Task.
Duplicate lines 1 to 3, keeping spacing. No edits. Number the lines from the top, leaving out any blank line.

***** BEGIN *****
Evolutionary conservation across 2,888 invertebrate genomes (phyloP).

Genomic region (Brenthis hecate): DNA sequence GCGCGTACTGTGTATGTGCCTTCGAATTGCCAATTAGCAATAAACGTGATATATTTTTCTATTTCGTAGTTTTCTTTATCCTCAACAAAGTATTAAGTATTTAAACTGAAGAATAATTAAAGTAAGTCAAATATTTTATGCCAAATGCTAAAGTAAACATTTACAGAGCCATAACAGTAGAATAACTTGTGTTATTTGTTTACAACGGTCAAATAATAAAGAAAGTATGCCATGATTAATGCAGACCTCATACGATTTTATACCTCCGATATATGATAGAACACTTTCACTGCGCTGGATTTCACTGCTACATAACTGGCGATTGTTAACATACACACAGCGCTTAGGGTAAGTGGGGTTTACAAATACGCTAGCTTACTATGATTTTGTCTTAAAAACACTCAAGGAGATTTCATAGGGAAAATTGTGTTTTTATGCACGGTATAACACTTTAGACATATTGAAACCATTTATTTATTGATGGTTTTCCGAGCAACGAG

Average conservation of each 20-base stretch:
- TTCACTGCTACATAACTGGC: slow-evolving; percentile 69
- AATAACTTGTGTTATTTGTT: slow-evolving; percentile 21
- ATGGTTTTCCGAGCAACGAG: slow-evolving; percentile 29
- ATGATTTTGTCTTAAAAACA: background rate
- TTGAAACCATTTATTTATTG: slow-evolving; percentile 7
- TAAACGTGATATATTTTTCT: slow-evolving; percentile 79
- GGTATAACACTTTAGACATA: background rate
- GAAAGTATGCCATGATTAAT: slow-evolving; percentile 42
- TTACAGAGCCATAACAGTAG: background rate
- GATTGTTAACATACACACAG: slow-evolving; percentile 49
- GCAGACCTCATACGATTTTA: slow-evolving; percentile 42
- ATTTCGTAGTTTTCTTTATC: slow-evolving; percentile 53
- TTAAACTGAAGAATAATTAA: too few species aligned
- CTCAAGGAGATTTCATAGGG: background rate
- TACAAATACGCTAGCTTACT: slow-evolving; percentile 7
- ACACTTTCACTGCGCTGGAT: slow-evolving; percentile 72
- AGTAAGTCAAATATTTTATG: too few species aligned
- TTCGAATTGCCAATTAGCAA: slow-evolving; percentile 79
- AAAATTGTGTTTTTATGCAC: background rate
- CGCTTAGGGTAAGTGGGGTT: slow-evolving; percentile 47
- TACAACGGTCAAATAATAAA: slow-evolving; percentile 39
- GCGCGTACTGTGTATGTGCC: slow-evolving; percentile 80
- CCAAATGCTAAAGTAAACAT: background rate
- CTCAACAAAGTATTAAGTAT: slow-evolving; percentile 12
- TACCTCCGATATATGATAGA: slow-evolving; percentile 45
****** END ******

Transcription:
Evolutionary conservation across 2,888 invertebrate genomes (phyloP).

Genomic region (Brenthis hecate): DNA sequence GCGCGTACTGTGTATGTGCCTTCGAATTGCCAATTAGCAATAAACGTGATATATTTTTCTATTTCGTAGTTTTCTTTATCCTCAACAAAGTATTAAGTATTTAAACTGAAGAATAATTAAAGTAAGTCAAATATTTTATGCCAAATGCTAAAGTAAACATTTACAGAGCCATAACAGTAGAATAACTTGTGTTATTTGTTTACAACGGTCAAATAATAAAGAAAGTATGCCATGATTAATGCAGACCTCATACGATTTTATACCTCCGATATATGATAGAACACTTTCACTGCGCTGGATTTCACTGCTACATAACTGGCGATTGTTAACATACACACAGCGCTTAGGGTAAGTGGGGTTTACAAATACGCTAGCTTACTATGATTTTGTCTTAAAAACACTCAAGGAGATTTCATAGGGAAAATTGTGTTTTTATGCACGGTATAACACTTTAGACATATTGAAACCATTTATTTATTGATGGTTTTCCGAGCAACGAG

Average conservation of each 20-base stretch: